Then began he to upbraid the cities wherein most of his mighty works were done, because they repented not:…
We can conceive some inhabitant of these Jewish towns demanding with astonishment how the heathen could be preferred in their stead. The Almighty Judge, in apportioning rewards and punishments regards not the actual amount of profligacy and virtue, but also the means of improvement enjoyed. He could see in Tyre and Sidon, debased as they were, a disposition not indifferent to those proofs of Divine revelation which to Bethsaida and Chorazin were exhibited in vain. He judges according to that hidden temper, not by the acts done. He judges of a degree of faith never actually called into existence.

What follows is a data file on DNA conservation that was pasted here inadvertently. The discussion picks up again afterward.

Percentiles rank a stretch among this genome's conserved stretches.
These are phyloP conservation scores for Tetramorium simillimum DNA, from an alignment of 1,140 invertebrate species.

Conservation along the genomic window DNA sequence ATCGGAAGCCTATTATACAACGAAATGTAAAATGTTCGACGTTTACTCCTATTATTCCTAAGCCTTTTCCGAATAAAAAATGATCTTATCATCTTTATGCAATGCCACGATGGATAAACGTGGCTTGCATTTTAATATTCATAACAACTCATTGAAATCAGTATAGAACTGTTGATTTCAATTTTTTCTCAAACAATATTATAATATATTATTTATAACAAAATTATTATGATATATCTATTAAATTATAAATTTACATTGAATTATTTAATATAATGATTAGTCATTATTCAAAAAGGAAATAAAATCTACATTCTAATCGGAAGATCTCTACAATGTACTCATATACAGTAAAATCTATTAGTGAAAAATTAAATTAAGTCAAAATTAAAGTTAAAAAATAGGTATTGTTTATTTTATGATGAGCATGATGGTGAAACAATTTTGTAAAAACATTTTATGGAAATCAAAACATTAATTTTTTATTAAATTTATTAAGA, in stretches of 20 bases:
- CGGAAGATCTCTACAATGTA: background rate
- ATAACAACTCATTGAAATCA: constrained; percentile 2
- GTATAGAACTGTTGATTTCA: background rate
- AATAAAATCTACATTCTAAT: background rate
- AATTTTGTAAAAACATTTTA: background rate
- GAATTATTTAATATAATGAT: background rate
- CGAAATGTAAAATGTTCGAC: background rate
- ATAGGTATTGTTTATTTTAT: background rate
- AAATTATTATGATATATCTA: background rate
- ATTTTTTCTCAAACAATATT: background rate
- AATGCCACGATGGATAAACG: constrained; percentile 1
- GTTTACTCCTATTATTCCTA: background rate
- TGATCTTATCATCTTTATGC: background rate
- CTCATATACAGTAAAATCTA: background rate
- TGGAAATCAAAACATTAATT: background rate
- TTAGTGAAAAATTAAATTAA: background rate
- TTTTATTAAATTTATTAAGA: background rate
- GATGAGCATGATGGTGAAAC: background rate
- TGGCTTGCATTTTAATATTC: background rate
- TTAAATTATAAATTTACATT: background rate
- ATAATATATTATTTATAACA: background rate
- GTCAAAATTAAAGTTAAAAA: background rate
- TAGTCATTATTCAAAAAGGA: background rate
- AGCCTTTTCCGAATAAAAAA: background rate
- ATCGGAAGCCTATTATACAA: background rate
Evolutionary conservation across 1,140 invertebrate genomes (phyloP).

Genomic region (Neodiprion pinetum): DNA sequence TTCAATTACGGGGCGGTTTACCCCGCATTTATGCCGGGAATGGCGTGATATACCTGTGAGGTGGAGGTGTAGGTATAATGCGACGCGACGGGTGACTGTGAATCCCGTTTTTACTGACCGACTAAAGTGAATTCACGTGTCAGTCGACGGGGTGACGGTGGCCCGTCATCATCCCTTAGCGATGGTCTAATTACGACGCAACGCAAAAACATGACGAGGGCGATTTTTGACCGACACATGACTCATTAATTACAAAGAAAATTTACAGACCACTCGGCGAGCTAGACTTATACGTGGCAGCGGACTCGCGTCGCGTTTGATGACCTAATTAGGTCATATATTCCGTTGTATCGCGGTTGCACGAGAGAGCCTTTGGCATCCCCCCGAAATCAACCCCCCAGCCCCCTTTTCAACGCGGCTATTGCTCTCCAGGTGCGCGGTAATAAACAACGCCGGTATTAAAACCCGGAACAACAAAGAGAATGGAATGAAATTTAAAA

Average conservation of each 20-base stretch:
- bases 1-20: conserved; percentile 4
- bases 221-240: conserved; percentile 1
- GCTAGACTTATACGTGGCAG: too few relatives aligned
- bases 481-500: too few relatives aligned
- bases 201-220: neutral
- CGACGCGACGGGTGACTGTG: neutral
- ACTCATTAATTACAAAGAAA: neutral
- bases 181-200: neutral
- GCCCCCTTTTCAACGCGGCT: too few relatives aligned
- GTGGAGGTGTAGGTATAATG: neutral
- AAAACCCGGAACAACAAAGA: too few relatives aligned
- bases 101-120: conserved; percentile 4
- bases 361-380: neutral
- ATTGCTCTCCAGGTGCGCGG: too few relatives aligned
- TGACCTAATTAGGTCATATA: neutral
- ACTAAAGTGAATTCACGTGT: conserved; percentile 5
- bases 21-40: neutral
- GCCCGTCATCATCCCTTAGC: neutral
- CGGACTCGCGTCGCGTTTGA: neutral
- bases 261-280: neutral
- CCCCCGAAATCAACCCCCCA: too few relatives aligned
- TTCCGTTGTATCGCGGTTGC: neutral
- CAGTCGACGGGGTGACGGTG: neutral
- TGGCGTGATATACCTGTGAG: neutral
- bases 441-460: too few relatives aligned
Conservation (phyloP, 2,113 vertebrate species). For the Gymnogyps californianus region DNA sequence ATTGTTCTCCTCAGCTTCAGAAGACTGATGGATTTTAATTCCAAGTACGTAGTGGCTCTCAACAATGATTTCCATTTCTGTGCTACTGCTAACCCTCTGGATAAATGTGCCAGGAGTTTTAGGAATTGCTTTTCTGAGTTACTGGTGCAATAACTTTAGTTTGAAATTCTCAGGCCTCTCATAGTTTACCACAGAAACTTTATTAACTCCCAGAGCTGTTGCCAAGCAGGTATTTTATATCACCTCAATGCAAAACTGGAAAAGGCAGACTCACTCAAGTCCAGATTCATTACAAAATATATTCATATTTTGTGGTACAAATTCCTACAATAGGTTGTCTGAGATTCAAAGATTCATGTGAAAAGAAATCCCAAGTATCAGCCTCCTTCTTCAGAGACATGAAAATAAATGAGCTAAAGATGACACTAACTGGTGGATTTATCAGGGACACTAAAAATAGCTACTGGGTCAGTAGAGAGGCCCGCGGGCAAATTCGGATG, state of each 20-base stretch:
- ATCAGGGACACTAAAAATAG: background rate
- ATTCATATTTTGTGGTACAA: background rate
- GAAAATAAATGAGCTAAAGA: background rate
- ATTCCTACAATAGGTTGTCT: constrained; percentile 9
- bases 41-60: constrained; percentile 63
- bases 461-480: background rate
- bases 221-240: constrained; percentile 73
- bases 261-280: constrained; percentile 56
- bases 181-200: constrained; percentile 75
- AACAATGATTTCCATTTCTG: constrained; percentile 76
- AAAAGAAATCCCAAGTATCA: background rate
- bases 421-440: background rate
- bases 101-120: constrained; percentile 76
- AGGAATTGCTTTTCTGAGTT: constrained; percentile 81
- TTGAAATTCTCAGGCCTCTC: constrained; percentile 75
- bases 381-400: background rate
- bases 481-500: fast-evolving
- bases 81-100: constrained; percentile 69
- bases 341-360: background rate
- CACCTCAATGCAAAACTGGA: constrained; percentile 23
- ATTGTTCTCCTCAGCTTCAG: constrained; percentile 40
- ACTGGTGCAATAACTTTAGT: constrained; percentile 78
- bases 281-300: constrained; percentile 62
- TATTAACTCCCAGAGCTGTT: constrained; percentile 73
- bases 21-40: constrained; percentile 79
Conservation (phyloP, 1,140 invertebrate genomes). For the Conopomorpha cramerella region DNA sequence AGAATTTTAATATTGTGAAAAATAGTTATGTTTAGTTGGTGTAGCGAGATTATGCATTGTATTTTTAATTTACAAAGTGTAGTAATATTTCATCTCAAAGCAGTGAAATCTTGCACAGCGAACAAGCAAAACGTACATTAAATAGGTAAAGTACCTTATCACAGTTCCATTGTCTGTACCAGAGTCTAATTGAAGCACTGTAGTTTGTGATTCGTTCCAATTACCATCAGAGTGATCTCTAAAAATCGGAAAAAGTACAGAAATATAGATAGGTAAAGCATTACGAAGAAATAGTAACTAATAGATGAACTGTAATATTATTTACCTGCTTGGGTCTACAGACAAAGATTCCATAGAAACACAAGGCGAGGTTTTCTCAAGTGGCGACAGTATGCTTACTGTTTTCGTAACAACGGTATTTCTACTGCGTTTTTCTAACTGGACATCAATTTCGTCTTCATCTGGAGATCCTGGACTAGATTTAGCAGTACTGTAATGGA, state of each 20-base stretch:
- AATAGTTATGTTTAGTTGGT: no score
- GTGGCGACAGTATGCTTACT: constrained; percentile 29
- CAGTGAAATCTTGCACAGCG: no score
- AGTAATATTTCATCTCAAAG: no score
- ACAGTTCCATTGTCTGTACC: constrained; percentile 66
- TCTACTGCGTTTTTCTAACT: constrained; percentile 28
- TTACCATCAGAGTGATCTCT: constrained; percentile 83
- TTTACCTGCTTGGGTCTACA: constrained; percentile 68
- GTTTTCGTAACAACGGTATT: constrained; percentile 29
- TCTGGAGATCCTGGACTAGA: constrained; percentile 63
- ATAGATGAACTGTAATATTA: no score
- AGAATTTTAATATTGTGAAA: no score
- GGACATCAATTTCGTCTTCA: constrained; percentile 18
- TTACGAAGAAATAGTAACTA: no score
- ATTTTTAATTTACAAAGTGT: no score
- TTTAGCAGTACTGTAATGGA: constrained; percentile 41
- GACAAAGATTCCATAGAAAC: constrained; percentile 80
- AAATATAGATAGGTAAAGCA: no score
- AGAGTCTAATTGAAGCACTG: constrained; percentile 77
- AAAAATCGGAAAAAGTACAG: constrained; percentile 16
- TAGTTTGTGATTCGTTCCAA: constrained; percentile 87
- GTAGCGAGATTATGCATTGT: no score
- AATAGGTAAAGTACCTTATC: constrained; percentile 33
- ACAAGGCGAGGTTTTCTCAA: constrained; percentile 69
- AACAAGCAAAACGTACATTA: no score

I. THE first conclusion to be drawn relates to the future condition of those millions of men, who depart this life in ignorance of a Saviour's name.
II. The probability of our being mistaken in our views of the future judgment.
III. Warning against drawing hasty conclusions from anything which we can interpret as a manifest interference of Divine Providence for the punishment of sin.
IV. Such is the sentence against ourselves if we know these things and do them not.
(C. Girdlestone, M. A.)
Parallel VersesKJV: Then began he to upbraid the cities wherein most of his mighty works were done, because they repented not: